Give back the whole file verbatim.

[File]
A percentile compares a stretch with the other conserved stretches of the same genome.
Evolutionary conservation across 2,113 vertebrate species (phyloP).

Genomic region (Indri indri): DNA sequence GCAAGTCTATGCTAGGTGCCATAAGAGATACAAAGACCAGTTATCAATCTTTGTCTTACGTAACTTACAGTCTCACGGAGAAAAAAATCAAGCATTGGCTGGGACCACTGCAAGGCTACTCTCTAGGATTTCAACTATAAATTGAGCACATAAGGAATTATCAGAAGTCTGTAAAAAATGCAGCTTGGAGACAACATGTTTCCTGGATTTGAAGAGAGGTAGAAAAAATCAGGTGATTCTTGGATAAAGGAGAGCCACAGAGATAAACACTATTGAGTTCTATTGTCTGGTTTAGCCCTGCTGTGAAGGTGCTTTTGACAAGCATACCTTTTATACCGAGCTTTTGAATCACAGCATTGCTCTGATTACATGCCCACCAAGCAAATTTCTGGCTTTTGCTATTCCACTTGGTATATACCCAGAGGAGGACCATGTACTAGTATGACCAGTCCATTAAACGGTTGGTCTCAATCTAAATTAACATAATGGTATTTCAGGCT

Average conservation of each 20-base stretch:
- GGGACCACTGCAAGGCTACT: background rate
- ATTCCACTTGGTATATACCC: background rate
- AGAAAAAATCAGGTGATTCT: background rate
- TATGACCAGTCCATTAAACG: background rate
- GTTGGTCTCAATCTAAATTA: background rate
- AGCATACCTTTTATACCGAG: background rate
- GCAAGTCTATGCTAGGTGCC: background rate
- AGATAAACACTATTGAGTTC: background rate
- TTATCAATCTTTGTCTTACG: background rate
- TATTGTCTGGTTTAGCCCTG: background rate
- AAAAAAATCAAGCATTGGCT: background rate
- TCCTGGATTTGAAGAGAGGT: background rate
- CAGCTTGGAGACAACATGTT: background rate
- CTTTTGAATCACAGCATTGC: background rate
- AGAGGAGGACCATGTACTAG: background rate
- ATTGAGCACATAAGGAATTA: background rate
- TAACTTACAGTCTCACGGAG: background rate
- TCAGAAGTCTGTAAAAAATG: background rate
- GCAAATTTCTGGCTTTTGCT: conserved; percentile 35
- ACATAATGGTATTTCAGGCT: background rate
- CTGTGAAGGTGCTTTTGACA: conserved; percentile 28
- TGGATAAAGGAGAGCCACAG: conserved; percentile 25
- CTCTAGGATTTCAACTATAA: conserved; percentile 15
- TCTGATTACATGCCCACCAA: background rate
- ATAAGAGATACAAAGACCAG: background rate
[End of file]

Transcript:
A percentile compares a stretch with the other conserved stretches of the same genome.
Evolutionary conservation across 2,113 vertebrate species (phyloP).

Genomic region (Indri indri): DNA sequence GCAAGTCTATGCTAGGTGCCATAAGAGATACAAAGACCAGTTATCAATCTTTGTCTTACGTAACTTACAGTCTCACGGAGAAAAAAATCAAGCATTGGCTGGGACCACTGCAAGGCTACTCTCTAGGATTTCAACTATAAATTGAGCACATAAGGAATTATCAGAAGTCTGTAAAAAATGCAGCTTGGAGACAACATGTTTCCTGGATTTGAAGAGAGGTAGAAAAAATCAGGTGATTCTTGGATAAAGGAGAGCCACAGAGATAAACACTATTGAGTTCTATTGTCTGGTTTAGCCCTGCTGTGAAGGTGCTTTTGACAAGCATACCTTTTATACCGAGCTTTTGAATCACAGCATTGCTCTGATTACATGCCCACCAAGCAAATTTCTGGCTTTTGCTATTCCACTTGGTATATACCCAGAGGAGGACCATGTACTAGTATGACCAGTCCATTAAACGGTTGGTCTCAATCTAAATTAACATAATGGTATTTCAGGCT

Average conservation of each 20-base stretch:
- GGGACCACTGCAAGGCTACT: background rate
- ATTCCACTTGGTATATACCC: background rate
- AGAAAAAATCAGGTGATTCT: background rate
- TATGACCAGTCCATTAAACG: background rate
- GTTGGTCTCAATCTAAATTA: background rate
- AGCATACCTTTTATACCGAG: background rate
- GCAAGTCTATGCTAGGTGCC: background rate
- AGATAAACACTATTGAGTTC: background rate
- TTATCAATCTTTGTCTTACG: background rate
- TATTGTCTGGTTTAGCCCTG: background rate
- AAAAAAATCAAGCATTGGCT: background rate
- TCCTGGATTTGAAGAGAGGT: background rate
- CAGCTTGGAGACAACATGTT: background rate
- CTTTTGAATCACAGCATTGC: background rate
- AGAGGAGGACCATGTACTAG: background rate
- ATTGAGCACATAAGGAATTA: background rate
- TAACTTACAGTCTCACGGAG: background rate
- TCAGAAGTCTGTAAAAAATG: background rate
- GCAAATTTCTGGCTTTTGCT: conserved; percentile 35
- ACATAATGGTATTTCAGGCT: background rate
- CTGTGAAGGTGCTTTTGACA: conserved; percentile 28
- TGGATAAAGGAGAGCCACAG: conserved; percentile 25
- CTCTAGGATTTCAACTATAA: conserved; percentile 15
- TCTGATTACATGCCCACCAA: background rate
- ATAAGAGATACAAAGACCAG: background rate